Cell mate;Interview;Josh Herman CHRIS GOODWIN FEATURES

 

London Sunday Times
Feb 15, 1998
Cell mate;Interview;Josh Herman 
CHRIS GOODWIN
FEATURES

When Hollywood’s finest get into trouble, they call Josh Herman, bondsman to
the stars. But woe betide those who skip bail, as CHRIS GOODWIN reports.

Josh Hermanis not the kind of guy to make moral judgments about his Hollywood
clients – he wouldn’t have much work if he did – but there is one thing he
stipulates before he’ll do business with anyone: they must be in the slammer.
Not on some two-bit drink- driving charge – Herman won’t even get out of bed
for that – but for murder, assault with a deadly weapon, rape or a serious
drugs charge, especially if they’re a celebrity.

Then Herman will drop whatever he’s doing, wherever he happens to be. 
Josh
 Herman is bail bondsman to the stars.

Here’s the deal. You’re a well-known movie star and you’ve just been caught on
Santa Monica Boulevard with a gun, 2oz of Bolivian marching powder and a
transvestite hooker. After the cops charge you, the court agrees to release you
on bail of, say, $100,000.

Perhaps you just don’t have that kind of cash lying around at home on a wet
Saturday night in February. Perhaps you don’t feel comfortable asking the wife
to come and bail you out when it’s the nanny’s night off. So you call Josh Herman,
a beefy 26-year-old who packs a .40-calibre Glock handgun, and talks like the dialogue
coach on a Quentin Tarantino movie.

If he agrees to be your bail bondsman, Herman stumps up 10% of that $100,000
bail to the court on your behalf and, before you can say “O J Simpson”, you’re
a free man.

There are just two catches: Herman charges you 10% of whatever he puts up and,
if you’re dumb enough to leave town or fail to turn up for your court
appearance, he forfeits the whole $100,000. Which could mean trouble for you.

“If you skip on me I will do every f***ing thing I can to find you,” says
Herman quietly. “You are not going to get away from me. That’s just the
reality. I am going to find you and I am going to drag your ass back to jail.”
If the “skip” is someone Herman knows, he goes after them himself. “They’re
gonna see me at the door with handcuffs, that’s for sure,” he says. “It’s a
little personal to me.”

If he doesn’t know the person, Herman sends his muscle, Bubba. “Bubba is
huge,” says Herman, “and mean-looking. If I ask him to do something for me
he’ll do it.”

These days, 70% of Herman’s work involves celebrities. “If we bail out someone
famous,” says Herman, “it’s a done deal, it’s easy. Where they gonna go? You
tell me.” He’s right. Not only are celebrities just too recognisable to skip,
but they’re worth far too much money to their record companies, studios,
lawyers and agents to be allowed to.

Herman’s confidentiality agreements prevent him from naming most of his
clients, who include some of Hollywood’s best- known figures, but he will hint.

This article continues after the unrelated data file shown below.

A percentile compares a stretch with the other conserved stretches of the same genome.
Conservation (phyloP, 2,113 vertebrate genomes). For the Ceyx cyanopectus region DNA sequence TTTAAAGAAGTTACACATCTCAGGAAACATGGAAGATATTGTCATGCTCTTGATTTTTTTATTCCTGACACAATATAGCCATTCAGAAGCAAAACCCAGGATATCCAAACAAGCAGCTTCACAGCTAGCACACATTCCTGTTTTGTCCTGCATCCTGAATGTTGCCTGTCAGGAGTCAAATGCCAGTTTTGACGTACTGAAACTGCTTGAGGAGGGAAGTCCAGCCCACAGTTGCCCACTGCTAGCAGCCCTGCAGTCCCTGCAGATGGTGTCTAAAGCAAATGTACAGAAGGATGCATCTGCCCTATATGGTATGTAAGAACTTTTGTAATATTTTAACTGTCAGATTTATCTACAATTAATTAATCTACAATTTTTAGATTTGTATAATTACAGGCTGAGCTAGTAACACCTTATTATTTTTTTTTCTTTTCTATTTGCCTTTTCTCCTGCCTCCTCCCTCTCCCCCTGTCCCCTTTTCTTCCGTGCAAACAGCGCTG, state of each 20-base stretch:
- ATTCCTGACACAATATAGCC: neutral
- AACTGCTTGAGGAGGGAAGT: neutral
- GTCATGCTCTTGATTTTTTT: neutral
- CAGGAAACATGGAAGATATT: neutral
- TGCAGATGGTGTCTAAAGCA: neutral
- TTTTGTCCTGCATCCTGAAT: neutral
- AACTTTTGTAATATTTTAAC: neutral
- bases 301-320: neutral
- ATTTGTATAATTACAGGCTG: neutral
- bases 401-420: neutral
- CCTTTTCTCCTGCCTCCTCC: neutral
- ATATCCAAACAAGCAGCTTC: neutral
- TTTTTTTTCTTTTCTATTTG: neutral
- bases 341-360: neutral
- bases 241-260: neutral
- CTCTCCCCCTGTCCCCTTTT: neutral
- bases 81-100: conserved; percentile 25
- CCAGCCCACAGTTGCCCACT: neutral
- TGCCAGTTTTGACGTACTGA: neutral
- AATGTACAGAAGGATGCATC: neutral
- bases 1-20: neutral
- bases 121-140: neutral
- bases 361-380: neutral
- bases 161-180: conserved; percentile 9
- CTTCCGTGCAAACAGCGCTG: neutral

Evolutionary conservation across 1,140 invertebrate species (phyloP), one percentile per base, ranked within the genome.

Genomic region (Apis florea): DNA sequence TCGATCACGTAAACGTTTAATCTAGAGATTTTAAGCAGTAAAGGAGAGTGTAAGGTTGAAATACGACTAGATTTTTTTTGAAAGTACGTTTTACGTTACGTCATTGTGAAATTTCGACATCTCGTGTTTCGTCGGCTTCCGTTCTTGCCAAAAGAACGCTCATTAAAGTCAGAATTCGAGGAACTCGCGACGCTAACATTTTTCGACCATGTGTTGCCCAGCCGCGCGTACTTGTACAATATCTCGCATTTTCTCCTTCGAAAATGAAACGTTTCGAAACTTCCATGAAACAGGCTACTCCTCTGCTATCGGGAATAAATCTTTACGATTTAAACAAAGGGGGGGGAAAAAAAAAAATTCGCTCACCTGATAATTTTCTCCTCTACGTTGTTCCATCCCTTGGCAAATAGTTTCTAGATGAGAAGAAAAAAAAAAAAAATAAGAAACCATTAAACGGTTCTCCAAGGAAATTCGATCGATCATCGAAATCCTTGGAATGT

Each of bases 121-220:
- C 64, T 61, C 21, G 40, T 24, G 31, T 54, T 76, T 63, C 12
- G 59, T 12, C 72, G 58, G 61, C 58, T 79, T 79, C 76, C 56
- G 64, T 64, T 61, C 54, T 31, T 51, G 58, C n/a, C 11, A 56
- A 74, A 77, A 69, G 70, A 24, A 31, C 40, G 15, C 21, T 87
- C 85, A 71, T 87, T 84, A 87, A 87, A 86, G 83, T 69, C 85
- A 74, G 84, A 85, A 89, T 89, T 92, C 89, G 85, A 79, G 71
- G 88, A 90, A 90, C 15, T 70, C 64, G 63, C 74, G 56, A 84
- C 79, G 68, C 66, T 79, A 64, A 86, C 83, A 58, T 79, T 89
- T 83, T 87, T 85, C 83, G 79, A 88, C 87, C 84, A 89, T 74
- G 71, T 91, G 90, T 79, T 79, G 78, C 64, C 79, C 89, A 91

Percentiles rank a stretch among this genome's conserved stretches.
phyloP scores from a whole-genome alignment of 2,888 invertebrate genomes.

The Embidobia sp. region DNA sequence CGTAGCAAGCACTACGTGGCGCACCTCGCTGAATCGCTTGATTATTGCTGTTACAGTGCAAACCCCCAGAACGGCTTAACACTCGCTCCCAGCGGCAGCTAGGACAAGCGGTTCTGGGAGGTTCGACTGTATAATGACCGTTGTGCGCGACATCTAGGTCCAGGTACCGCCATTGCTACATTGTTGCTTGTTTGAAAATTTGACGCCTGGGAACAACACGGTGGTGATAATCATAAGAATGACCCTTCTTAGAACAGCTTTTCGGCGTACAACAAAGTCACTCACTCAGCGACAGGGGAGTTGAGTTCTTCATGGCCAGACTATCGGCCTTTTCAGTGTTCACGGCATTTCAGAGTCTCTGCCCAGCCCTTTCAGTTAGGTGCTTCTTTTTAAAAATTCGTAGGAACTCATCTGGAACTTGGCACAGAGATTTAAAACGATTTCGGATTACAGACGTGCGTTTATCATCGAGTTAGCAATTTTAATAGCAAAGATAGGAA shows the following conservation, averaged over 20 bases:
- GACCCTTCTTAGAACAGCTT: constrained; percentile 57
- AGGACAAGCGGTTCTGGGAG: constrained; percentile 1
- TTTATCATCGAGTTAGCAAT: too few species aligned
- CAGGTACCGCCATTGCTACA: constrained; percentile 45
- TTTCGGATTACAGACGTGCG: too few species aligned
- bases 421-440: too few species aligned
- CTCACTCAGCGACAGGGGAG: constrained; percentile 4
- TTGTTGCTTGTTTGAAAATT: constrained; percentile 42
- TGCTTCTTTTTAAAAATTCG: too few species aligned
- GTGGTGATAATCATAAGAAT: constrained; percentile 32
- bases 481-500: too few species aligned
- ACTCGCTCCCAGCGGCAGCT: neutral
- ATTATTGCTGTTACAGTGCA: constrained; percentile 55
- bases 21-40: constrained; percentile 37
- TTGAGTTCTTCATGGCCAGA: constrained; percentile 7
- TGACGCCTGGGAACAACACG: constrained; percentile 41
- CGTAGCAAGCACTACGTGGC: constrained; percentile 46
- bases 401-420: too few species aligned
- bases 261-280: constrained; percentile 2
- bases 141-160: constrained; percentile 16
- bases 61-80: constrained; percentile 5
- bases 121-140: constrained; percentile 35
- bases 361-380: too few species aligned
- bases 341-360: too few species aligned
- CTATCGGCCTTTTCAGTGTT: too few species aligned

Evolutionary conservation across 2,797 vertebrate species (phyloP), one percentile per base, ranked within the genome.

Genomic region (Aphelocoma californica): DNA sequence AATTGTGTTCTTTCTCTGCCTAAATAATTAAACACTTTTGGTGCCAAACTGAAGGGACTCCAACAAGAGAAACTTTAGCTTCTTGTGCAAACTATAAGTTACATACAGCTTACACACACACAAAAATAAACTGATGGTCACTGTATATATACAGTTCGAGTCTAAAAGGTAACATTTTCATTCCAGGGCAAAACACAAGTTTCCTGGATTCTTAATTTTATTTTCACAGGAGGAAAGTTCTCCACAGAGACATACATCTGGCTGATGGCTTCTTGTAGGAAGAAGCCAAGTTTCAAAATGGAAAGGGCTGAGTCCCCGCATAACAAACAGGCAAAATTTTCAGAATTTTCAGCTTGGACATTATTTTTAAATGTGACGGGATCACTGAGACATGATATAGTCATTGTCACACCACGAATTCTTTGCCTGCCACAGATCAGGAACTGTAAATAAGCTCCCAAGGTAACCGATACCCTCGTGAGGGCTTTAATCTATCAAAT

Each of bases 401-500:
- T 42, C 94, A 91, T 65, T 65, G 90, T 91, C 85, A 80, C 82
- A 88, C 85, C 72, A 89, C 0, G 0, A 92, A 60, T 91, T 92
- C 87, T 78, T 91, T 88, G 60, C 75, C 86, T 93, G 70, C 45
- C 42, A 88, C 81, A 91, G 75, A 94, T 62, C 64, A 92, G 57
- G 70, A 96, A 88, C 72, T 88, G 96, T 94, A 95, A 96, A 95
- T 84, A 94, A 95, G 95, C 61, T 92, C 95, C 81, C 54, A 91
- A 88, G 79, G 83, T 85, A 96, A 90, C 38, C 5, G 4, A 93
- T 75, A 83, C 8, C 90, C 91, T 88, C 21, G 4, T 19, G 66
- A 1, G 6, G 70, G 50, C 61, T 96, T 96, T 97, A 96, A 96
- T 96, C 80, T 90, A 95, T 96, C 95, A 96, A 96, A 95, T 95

“I’ve dealt with the biggest actor in Hollywood, I mean the biggest, and
nobody knows he went to jail,” Herman discloses.

“It was kept out of the papers. When I got to the jail, he was sitting there
with a coat over his head. Even my file doesn’t have his real name on it.”
Herman has a special fondness for rap stars. You can understand why. They are
great business for him. His toll-free number, 1-800-7GET-ME-OUT, is on the
cell-phone speed dial of every rap artist in Los Angeles. He is virtually the
in-house bail bondsman for Death Row records, the leading rap label, and counts
the late Tupac Shakur, Snoop Doggy Dogg, and former Death Row chairman Suge
Knight not just as clients, but as friends.

Despite their reputations, they are, he insists, good people. What of Shakur,
who served time for rape and gun possession, and died in a hail of bullets in
Las Vegas in 1996? “As friendly as could be.”

And Knight, now serving eight years for assault with a baseball bat? “Suge
never does anything but nice things for me, my family and a million other
families out there, including giving away turkeys on Thanksgiving.”
But then Herman was brought up with a soft spot for those who prefer to live
by their own rather than society’s rules.

It started with his grandmother, Flo, who began the family’s bail-bond
business in the 1940s, getting mafia men out of jail.

“She was 5ft tall, weighed 70lb, was wafer thin, and smoked like a chimney,”
Herman remembers fondly. “And she was mean.” Every Friday night Flo would have
a card game. “She’d have cat burglars and armed robbers playing with her,” he
recalls.

“I’d be sitting there watching TV and the biggest fence in LA would be there,
mafia guys, just about everybody. It was a different time. People were
friendly, they were happy, and at night they would go out and rob people.
That’s just the way it was.”

During the 1960s Herman’s father became a bondsman too, doing a lot of
business with the marijuana cartels then operating in California, the Black
Panthers, and some rock and soul stars, including Ike Turner. So it was only
natural that Herman went into the business when he was 19.
On his first day he had to pick up a heroin dealer in east LA. Soon after that
his dad sent him off to bail out rapper Eazy-E, which is how he got into the
celebrity game.

“You learn how to determine what type of person somebody is in 30 seconds on
the phone,” he says. “I’m not saying that there are people out there who are
not strange or dangerous, but I make my own choices.”

Following the release of Tarantino’s Jackie Brown, in which Robert Forster
plays a bail bondsman, Hollywood is now sniffing round him to see if his life
story could make a movie. Herman, however, remains steadfastly unimpressed by
their approaches.

“You might think I deal with some slimy people in my business,” he says, “but
I’ll tell you this: these Hollywood people are a whole lot worse than the guys
I deal with. A whole lot worse.”

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